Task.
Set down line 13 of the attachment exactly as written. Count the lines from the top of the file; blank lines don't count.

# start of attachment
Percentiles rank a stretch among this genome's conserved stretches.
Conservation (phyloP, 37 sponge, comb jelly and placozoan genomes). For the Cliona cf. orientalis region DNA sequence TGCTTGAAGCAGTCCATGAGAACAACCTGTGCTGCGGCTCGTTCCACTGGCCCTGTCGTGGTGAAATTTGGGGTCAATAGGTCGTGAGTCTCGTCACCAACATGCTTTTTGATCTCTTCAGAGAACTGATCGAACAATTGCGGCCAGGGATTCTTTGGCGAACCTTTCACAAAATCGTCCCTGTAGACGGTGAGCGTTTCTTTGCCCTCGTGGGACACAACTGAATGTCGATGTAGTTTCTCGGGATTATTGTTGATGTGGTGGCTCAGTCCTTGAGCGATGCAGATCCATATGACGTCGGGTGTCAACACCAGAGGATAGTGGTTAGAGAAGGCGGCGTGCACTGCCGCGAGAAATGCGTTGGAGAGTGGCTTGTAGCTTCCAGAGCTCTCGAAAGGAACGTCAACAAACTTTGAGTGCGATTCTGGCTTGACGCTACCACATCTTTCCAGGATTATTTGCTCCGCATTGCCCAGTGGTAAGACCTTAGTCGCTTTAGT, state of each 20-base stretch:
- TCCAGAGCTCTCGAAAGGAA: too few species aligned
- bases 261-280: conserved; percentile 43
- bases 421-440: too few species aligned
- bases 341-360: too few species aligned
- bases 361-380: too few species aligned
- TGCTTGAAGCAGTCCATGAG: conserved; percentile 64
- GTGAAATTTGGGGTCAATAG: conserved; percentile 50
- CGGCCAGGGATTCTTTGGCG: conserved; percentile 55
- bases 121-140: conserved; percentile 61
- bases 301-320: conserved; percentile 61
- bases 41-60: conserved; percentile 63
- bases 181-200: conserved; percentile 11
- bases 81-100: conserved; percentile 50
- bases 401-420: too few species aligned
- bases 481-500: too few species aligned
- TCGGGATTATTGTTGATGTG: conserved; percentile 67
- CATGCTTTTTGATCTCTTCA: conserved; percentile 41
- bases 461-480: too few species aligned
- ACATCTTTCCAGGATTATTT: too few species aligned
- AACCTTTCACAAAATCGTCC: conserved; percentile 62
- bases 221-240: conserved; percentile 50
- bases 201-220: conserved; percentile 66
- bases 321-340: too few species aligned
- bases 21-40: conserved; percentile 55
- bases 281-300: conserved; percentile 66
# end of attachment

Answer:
- bases 41-60: conserved; percentile 63